Another significant barrier has been skepticism. Most instructors and faculty, regardless of field of study, have learned from and used lectures almost exclusively for their entire academic careers, seldom exposed to even the possibility of there being alternative pedagogical techniques. These experiences have resulted in an entrenched reluctance on the part of many to adjust their teaching and accommodate for newer methods. Across disciplines, younger instructors, post-doctoral associates, and graduate students have generally been observed as being more receptive to the possibility of trying new things, but even these receptions have often required the implementation of systematic support such as organized training programs, mentorship, and peer feedback to result in properly implemented scientific teaching and active learning systems (Wieman, 2007). Even when this systematic support is provided, it remains a simple truth that the vast majority of instructors in the USA, both post-secondary and otherwise, are generally unaware of scientific teaching, active learning, and their associated advantages.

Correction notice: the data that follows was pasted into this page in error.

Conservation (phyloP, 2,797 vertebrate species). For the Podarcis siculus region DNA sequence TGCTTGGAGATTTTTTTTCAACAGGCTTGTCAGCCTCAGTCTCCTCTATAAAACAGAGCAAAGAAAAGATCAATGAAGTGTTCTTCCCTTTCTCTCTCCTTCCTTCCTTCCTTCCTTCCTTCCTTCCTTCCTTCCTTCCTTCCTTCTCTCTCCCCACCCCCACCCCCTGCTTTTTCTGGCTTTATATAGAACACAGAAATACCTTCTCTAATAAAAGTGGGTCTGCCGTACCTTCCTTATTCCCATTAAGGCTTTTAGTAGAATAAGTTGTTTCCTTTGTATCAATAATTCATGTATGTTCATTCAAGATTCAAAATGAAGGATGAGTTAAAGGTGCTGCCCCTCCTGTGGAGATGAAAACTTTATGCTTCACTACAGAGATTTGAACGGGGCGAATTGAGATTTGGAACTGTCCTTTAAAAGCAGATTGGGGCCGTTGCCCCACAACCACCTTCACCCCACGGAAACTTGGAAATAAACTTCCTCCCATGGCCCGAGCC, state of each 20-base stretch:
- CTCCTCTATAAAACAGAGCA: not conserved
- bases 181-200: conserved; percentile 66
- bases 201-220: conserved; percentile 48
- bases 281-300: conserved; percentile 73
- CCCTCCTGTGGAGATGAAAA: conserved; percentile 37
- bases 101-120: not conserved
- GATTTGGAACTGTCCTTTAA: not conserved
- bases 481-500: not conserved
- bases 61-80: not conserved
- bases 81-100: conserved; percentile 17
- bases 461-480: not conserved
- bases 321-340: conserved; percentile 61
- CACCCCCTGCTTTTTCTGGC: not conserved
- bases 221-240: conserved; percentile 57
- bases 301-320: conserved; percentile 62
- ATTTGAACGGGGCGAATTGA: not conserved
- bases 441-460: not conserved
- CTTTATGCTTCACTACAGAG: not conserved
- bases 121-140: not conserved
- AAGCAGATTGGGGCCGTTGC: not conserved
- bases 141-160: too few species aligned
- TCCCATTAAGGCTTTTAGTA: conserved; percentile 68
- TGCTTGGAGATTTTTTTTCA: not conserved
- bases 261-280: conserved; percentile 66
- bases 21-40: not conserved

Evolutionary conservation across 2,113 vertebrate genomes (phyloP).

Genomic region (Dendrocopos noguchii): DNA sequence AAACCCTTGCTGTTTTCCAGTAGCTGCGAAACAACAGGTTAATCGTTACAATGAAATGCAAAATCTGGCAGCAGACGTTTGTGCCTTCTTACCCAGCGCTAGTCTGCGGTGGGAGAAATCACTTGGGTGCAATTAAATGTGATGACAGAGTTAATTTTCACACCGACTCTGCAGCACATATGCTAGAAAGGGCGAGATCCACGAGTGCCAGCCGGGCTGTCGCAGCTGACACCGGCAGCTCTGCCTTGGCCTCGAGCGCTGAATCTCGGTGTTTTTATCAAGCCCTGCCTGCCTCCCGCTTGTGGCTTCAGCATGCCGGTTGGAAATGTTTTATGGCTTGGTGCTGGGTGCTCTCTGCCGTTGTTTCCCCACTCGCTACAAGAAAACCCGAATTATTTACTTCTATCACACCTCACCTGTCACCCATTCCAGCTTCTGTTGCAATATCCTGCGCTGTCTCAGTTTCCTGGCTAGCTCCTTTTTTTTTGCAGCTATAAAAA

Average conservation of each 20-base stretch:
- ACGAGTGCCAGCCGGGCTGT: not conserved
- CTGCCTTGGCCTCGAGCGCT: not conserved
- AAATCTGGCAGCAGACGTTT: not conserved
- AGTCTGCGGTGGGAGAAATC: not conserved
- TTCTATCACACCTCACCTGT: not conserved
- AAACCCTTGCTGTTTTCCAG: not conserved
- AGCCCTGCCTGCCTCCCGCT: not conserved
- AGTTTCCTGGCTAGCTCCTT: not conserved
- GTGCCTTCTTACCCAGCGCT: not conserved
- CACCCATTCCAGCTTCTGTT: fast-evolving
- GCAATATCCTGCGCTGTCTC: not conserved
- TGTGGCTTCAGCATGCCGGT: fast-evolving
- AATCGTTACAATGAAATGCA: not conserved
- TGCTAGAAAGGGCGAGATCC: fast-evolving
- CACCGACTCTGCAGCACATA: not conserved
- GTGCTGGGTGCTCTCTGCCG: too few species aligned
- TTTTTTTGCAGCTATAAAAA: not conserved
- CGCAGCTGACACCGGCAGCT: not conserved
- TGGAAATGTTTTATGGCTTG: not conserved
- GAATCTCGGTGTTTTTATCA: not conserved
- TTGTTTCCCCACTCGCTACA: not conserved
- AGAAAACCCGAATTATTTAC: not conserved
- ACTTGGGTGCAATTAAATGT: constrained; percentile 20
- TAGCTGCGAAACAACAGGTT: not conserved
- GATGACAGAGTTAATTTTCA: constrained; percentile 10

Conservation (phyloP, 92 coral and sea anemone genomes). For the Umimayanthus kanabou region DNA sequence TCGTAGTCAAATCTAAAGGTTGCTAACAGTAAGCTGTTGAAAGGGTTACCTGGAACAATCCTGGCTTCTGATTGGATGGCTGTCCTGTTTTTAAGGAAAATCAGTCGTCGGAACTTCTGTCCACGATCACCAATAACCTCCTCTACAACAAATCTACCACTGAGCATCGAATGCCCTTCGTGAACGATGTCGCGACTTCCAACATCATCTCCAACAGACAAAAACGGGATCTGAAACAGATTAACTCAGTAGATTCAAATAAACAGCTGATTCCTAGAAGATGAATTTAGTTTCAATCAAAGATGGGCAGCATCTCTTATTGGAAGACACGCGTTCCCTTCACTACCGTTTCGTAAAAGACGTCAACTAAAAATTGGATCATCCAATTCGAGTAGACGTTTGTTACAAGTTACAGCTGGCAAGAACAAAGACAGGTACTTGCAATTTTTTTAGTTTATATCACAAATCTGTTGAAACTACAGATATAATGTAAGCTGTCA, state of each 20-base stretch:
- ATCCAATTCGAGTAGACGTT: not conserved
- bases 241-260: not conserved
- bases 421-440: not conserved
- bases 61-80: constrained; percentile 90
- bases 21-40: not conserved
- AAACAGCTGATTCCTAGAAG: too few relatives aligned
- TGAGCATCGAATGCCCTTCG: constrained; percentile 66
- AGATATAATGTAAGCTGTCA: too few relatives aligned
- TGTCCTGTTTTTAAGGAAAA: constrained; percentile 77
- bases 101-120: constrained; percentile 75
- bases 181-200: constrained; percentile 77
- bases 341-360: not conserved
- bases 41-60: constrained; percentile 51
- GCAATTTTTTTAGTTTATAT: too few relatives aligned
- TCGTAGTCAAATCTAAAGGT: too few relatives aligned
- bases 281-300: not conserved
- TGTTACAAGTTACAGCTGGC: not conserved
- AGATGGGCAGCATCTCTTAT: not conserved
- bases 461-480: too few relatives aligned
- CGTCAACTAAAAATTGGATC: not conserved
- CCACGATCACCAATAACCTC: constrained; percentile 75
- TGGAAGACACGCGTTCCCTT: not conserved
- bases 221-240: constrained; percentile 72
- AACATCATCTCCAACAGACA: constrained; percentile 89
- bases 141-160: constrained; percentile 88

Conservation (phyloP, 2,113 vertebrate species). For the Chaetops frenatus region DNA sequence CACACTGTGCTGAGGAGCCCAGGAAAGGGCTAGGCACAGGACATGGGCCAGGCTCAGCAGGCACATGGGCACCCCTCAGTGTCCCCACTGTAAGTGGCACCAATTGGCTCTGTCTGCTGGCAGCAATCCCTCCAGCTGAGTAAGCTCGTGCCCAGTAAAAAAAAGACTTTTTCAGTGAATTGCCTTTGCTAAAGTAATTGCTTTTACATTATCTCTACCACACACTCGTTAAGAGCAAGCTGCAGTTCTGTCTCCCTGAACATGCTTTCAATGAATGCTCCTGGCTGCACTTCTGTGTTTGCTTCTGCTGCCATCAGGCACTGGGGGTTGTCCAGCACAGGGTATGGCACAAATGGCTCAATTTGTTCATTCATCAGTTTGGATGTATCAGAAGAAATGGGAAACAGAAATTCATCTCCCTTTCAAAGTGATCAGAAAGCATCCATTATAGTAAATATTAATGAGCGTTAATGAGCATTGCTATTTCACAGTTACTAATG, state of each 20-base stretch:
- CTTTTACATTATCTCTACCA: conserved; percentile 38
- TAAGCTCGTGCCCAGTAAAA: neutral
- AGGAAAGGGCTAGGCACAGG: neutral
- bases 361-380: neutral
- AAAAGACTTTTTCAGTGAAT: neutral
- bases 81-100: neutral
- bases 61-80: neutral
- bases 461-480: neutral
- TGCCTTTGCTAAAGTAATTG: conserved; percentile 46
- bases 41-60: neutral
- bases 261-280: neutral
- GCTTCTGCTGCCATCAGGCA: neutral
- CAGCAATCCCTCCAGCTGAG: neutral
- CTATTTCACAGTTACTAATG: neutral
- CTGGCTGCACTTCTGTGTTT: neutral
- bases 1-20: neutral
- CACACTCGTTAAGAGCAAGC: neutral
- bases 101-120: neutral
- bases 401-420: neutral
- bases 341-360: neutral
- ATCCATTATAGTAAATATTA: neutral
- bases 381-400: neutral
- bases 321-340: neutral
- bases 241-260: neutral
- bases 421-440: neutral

For research-oriented academic institutions such as research universities, this issue of awareness is magnified by the way in which new faculty are recruited. In the vast majority of cases, supreme emphasis is placed on the research accomplishments of each candidate. This emphasis generally leaves teaching experience and philosophy as secondary considerations in the overall hiring process (Bush et al., 2006). This is despite the fact that most faculty salaries are still paid through income derived from student tuition, tuition that is paid with the expectation of receiving teaching services. Faculty promotions and compensation are similarly dependent primarily on research achievement, something even more pronounced in the STEM fields. Aware of these difficulties, HHMI has invested a lot of resources and time to incentivize the adoption of scientific teaching and active learning (Prince et al., 2007) but these efforts have remained insufficient to bring about wider change outside of a few, specifically targeted academic settings.
6. A “roots up” approach